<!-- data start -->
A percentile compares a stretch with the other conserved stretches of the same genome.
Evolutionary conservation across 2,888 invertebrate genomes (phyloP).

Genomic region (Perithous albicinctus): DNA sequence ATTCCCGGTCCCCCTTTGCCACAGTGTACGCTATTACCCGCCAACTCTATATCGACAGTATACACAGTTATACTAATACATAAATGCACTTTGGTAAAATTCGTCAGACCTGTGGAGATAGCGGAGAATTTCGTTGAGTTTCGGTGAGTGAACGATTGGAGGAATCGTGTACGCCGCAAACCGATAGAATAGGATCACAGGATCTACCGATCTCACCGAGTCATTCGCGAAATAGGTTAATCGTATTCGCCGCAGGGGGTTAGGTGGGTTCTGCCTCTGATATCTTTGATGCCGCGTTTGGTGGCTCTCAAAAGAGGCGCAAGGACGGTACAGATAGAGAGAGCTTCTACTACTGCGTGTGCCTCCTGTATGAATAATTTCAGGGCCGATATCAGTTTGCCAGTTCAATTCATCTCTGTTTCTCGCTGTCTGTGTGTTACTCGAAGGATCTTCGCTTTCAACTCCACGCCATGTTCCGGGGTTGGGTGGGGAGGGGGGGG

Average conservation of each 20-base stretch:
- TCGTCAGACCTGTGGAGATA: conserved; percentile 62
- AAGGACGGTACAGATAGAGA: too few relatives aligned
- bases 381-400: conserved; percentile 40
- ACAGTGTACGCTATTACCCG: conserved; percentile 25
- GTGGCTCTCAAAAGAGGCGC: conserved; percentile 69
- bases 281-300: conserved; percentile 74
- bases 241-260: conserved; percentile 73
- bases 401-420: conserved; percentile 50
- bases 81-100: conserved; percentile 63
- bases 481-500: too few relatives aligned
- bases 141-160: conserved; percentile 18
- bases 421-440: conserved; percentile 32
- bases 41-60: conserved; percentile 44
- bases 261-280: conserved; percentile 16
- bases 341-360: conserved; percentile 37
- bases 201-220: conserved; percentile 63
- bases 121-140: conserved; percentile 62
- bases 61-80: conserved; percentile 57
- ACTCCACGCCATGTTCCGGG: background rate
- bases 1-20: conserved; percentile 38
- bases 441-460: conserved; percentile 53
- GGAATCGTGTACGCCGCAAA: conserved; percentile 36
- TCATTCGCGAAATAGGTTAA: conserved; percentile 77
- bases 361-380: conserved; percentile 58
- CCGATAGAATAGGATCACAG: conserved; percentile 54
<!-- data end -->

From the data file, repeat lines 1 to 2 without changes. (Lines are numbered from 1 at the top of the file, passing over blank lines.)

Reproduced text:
A percentile compares a stretch with the other conserved stretches of the same genome.
Evolutionary conservation across 2,888 invertebrate genomes (phyloP).